This is where the story becomes interesting. People are scattered across geography and time. And these pieces don’t know that they are parts of something bigger and they all can play a role. Even if they realize that they can take their ideas to fruition, they don’t know where and how to find complementary skill-sets. We need something, a system probably to help these people come together.

Reminds me of classical markets. Every buyer knows that they will find the best sellers at the market place and every seller knows that they will find the most generous and knowledgeable buyers at the market. Everyone converges to the market and everyone goes back happy.

A look at all great places to work would reveal that people thrive in presence of great minds around them. Everyone learns off each other and collectively the tribe becomes stronger. Starting with Microsoft, moving on to Google and now Facebook, most technology people want to be at a place where they can be pushed and challenged by their peers and they can enrich their experiences. Microsoft, Google and Facebook are like above-mentioned markets. Programmers, Coders, Managers and even Chefs are jumping the gun and looking for better place. A place where all great minds converge and learn off each other and grow individually (and obviously to a place that gives them stock options).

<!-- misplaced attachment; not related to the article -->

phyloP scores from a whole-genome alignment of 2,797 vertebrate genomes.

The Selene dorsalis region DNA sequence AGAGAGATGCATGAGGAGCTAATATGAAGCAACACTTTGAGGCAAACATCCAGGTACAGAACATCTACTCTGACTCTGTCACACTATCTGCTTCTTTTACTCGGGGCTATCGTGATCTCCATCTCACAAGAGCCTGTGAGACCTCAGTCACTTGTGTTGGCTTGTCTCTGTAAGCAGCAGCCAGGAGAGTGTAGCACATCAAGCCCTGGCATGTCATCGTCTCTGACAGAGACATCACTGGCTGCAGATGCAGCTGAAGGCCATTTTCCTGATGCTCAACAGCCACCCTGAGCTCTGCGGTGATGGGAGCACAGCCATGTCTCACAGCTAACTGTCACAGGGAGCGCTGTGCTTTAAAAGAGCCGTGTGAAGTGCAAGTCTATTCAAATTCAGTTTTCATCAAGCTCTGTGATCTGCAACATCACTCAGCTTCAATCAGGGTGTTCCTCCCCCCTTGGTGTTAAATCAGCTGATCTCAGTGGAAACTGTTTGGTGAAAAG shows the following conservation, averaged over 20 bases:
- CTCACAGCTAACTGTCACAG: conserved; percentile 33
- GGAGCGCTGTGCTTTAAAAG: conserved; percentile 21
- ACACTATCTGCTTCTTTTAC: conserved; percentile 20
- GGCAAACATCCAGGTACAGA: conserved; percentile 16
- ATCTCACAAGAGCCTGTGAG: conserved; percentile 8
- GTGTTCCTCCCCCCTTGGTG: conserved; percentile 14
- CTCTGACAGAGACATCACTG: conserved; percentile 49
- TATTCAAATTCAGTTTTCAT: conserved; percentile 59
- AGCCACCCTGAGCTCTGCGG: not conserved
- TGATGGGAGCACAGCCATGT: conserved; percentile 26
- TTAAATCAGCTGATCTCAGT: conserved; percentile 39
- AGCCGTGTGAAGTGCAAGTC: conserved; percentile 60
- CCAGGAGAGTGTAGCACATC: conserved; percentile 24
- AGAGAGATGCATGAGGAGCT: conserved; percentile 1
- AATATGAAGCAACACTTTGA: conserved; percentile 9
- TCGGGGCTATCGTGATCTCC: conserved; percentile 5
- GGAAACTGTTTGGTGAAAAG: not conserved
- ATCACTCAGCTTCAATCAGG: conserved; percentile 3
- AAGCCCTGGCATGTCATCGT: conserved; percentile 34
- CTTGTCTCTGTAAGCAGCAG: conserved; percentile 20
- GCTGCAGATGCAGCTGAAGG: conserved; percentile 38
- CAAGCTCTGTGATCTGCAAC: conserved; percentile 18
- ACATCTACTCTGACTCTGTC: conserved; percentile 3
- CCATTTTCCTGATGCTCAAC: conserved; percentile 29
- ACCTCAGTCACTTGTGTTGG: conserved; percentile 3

India today needs someone to create such markets that enables people with complementary skills to come together and get them start talking to each other. Events like barCamps, OCC, MOMO and websites like VentureWoods, pluggd.In are doing it to some extent.

And now the questions. Are they really sufficient? Are they enabling people spread across geographies to come together? More importantly so these people have complementary skill sets? Any critics? Thoughts? Opinions?

P.S.: The title might be an misnomer … Originally posted here.